Gensource: Going Small for Potash

Gensource logo, potash

When you think of potash you can be forgiven for seeing mega mines with huge CAPEXs and millions of tons of production every year. The team behind Gensource (GSP:TSXV) worked on a project of just that sort at Potash One. They brought the Legacy project in Saskatchewan to the point where giant German company K+S are investing 4.1 billion dollars to bring it online.

In the process CEO Mike Ferguson and his team learned a lot about the economics of potash and began to wonder if the “big is better” model was, in fact, right for a changing world.

“The potash market is dominated by the cartels. They sell millions of tons of potash to national distribution groups and those groups have effective monopolies in their countries. Which means that the end users, the farmers, have to pay what the distributors demand.” said Ferguson.

“We come at it a different way. We see “demand” as what the soil needs in terms of potash. The farmers know what the soil needs but they also know what they can afford. Only in North America and Europe is the soil getting the K it needs. In the rest of the world there is a disconnect between what the soil needs and what the farmer chooses to buy. In places like China and Brazil, which don’t have good farm financing structures, potash is an upfront cost to the farmer. Which means he might have to choose between buying potash and feeding his family.” said Ferguson.

Beginning with that premise, Gensource developed a very different business plan. “Every successful potash mine has a market. You need to know where you are going to sell the potash before you build the mine. Even large companies like BHP, Vale or Rio Tinto, for whom the CAPEX of a conventional mine is not a large issue, are in the position of having to look for a “partner” before they can begin a mine. Because “partner” really means “market”.

“Conventional mining methods, both rock mining and solution mining, are not economical at a small scale.” said Ferguson. Large scale potash mining is very expensive and only works with really large tonnages. And that, in turn, means that the only realistic market for the big mine potash are the cartels who are able to deal in millions of tons at a time.

Big potash mines are huge. Their footprint is measured not in acres, but in square miles and, in their wake, they leave enormous piles of environmentally problematic salt tailings, which is lifted along with the potash in a conventional and conventional solution mining operations.

Gensource understood the need to have an offtake agreement in place before proceeding with a mine. However, instead of having to search for a multi-million ton deal, with a mine designed to produce 250,000 metric tons a year, the off take possibilities expand. “We are looking at micro sized mines selling directly to end users. Rather than trying to run through the brick wall of the cartels we’re working around it. We’ve spoken to a number of end user groups including a farmers’ co-op in Brazil.”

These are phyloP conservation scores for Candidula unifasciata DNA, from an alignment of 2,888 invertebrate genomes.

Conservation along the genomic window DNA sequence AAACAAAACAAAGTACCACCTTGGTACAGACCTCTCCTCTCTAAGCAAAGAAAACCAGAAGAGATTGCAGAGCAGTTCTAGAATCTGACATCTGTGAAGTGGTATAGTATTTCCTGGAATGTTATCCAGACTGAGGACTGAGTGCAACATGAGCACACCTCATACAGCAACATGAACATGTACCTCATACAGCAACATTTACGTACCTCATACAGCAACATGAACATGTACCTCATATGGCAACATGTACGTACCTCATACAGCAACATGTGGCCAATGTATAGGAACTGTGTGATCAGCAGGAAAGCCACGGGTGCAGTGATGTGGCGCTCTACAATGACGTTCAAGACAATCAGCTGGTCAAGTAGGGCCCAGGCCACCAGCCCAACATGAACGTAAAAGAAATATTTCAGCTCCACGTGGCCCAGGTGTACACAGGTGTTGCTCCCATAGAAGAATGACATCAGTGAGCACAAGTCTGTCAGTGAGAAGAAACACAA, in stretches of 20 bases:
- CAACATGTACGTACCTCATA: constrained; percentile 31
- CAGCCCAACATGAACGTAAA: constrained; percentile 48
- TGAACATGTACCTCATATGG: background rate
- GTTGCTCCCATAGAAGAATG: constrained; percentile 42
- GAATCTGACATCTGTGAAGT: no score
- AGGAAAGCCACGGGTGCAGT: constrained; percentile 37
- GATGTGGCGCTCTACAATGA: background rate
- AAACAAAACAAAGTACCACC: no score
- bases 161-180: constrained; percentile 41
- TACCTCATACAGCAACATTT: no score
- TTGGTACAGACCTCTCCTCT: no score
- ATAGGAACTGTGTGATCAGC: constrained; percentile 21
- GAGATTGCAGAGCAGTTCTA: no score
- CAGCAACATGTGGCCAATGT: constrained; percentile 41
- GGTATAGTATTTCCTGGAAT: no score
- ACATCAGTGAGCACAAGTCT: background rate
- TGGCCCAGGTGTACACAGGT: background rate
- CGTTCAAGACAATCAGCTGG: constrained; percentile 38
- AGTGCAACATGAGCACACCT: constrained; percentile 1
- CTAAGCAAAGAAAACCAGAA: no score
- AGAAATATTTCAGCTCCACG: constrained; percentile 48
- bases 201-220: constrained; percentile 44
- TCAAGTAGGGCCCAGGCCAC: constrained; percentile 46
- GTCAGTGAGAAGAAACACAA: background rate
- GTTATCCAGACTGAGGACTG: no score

The key to thinking small is the use of selective mining methods which only bring the potash to the surface and leave the salt in place. “These are methods which are already being used in the US.” said Ferguson. It is a huge saving. Conventional mining methods bring two tons of salt to the surface for every ton of potash. Using selective mining methods leaves the salt in place which, in turn reduces the mine’s surface footprint and environmental impact.

Gensource has two large very prospective properties in Saskatchewan: the Vanguard project located northwest of Moose Jaw and the Lazlo area which is located along the highway running from Regina to Saskatoon.

The first trial of the Gensource business plan comes with the announcement of an agreement to purchase two potash exploration permits (which will become mineral leases – now named the Vanguard Project) from a Chinese firm, Yancoal Canada Resources, and the conclusion of an off take agreement with Yancoal for the full production of a mine to be constructed on this land. Ferguson states in the press release announcing the deal,

“The APA and Term Sheet announced today fit Gensource’s business plan perfectly. The assets being purchased, if the conditions are satisfied, are two Leases where significant geological data has already been collected by YCR through recent and professionally executed drilling and seismic programs. The geological data collected may be the foundation for a future formal resource definition on the Lease(s). Additionally, the Term Sheet represents a key aspect to the transaction, providing for 100% of the planned future production to be purchased by YCR over a set period of time – one of our key foundational business concepts.”

By going small, mining 250,000 metric tonnes per year rather than millions, Gensource believes it will be able to bypass the cartels, keep its CAPEX low and deliver potash directly to end users. “The demand is in the soil.” said Ferguson.

Thinking small also means that as suitable end user markets are identified, new, small, mines can be brought online. Gensource sees the possibility of multiple small mines, each with its own end user market, being built close enough to each other that they would be able to share infrastructure investment and transportation.

“Our entire mine is under two sections of land with the processing facility taking up only ten acres. We don’t have any salt tailings so our environmental footprint is minimal.” said Ferguson. Combined with a low CAPEX and access to non-cartel end users, Gensource seems to have the business plan to change the face of potash mining in Saskatchewan.

At time of writing Gensource shares were trading at $.08 with 169.94 million shares outstanding for a market cap of $12.75 million.

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